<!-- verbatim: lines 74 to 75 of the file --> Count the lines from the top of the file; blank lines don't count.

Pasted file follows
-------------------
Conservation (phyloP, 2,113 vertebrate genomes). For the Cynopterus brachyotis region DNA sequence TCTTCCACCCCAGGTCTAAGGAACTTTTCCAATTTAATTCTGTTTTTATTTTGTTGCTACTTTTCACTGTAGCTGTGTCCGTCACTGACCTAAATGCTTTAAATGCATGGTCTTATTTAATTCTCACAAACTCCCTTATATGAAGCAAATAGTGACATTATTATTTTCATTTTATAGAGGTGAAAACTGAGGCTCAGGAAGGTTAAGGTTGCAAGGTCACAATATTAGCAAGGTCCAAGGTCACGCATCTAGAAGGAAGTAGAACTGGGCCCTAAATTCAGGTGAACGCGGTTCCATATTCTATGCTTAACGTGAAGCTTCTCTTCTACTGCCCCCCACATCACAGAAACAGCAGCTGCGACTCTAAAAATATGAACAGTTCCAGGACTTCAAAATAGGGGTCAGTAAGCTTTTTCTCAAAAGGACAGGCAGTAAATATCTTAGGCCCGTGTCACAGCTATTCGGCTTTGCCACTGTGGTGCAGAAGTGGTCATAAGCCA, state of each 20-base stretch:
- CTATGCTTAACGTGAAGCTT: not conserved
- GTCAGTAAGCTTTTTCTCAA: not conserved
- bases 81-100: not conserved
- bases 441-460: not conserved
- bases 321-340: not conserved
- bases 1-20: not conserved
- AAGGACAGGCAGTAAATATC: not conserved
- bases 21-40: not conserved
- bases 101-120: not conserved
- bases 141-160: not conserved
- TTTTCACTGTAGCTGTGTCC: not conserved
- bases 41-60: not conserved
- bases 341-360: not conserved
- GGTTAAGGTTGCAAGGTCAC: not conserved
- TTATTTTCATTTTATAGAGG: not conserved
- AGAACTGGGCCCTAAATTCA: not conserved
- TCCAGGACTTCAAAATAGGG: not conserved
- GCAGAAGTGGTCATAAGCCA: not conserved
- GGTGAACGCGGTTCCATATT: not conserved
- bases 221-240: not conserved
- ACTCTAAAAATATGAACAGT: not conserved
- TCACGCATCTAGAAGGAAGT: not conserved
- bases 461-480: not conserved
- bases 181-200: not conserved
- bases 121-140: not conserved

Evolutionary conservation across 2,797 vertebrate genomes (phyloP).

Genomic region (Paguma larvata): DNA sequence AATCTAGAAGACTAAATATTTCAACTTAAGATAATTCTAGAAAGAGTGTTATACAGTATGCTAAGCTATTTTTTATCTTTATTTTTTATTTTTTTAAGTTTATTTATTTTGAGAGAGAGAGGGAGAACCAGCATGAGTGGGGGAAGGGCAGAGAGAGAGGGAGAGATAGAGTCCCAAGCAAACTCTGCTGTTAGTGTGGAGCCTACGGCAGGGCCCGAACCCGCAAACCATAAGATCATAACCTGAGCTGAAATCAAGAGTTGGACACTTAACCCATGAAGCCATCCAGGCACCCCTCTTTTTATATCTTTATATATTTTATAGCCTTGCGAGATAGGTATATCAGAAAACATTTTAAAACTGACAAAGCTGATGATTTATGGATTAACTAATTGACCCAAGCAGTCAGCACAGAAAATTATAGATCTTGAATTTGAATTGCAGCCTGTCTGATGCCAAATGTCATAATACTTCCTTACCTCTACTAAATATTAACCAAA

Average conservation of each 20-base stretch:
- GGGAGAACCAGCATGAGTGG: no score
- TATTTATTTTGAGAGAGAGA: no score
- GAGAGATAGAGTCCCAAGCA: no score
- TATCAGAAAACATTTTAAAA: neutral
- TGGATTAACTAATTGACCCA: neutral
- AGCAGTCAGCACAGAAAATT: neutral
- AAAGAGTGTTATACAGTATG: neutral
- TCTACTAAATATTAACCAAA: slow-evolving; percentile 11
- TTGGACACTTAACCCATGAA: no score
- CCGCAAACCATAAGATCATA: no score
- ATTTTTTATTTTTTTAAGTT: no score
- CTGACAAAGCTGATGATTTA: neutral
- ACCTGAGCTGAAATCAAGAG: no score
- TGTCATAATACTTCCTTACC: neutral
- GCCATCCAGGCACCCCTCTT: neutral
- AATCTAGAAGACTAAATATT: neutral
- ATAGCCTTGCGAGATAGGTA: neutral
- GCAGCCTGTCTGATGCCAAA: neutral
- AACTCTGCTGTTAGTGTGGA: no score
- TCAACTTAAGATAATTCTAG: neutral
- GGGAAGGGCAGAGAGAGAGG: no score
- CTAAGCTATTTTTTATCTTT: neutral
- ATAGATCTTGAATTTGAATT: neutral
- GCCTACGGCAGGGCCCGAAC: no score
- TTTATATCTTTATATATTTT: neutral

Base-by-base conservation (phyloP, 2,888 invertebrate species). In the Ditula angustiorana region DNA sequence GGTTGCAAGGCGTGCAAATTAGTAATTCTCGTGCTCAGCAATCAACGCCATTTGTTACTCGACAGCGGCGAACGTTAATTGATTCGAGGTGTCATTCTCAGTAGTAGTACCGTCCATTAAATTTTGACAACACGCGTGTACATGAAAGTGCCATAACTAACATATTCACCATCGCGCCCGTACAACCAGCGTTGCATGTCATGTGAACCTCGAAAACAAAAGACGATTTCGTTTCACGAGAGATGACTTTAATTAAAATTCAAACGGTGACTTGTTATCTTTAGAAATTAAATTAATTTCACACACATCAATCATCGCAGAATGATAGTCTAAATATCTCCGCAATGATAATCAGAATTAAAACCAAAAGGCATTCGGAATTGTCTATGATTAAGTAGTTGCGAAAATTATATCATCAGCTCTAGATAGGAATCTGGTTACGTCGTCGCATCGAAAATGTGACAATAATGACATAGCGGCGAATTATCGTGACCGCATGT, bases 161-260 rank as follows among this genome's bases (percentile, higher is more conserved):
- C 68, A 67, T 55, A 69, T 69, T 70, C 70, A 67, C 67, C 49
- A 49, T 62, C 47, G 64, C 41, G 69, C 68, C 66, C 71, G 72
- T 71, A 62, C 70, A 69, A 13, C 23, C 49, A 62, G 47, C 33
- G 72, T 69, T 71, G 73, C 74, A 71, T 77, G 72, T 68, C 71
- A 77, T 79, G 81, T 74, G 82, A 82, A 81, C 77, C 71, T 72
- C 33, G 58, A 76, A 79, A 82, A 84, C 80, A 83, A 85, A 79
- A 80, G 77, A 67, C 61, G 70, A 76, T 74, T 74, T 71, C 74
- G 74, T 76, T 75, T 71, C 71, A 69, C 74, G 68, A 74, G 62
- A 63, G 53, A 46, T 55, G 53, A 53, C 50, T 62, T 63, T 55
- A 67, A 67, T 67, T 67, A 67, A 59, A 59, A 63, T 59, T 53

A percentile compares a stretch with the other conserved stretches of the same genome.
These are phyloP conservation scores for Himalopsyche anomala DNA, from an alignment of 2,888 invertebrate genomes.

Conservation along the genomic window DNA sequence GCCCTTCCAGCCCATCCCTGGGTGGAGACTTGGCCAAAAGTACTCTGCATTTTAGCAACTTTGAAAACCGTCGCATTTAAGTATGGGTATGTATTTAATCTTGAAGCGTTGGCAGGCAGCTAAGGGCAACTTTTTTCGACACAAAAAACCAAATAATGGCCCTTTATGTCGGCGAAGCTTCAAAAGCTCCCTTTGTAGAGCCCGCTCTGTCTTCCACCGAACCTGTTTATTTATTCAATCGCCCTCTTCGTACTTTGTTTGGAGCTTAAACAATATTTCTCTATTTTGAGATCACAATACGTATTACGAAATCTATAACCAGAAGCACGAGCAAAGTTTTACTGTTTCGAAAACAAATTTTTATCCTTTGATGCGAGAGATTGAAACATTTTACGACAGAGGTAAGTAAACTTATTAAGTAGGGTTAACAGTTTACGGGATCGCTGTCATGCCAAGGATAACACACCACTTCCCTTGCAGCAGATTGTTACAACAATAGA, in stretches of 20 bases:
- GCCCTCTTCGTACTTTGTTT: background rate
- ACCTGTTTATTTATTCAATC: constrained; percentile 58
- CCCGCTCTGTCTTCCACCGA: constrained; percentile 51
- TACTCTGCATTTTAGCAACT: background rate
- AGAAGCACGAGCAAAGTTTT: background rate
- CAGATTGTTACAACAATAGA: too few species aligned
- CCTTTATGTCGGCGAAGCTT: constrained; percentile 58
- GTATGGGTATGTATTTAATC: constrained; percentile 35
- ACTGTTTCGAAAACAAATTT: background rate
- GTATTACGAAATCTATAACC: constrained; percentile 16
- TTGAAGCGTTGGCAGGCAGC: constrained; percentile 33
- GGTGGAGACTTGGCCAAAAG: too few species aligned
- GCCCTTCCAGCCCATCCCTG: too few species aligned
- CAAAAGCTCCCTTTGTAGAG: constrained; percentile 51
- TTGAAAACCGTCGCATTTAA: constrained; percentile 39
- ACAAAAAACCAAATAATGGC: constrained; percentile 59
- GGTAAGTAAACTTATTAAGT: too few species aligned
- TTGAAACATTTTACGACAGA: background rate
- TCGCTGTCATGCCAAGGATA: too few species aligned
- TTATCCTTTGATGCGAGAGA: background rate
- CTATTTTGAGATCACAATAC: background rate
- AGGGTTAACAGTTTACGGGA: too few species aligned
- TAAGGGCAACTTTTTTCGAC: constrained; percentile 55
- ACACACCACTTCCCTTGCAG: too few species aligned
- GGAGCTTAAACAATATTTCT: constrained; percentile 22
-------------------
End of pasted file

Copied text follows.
- CAGATTGTTACAACAATAGA: too few species aligned
- CCTTTATGTCGGCGAAGCTT: constrained; percentile 58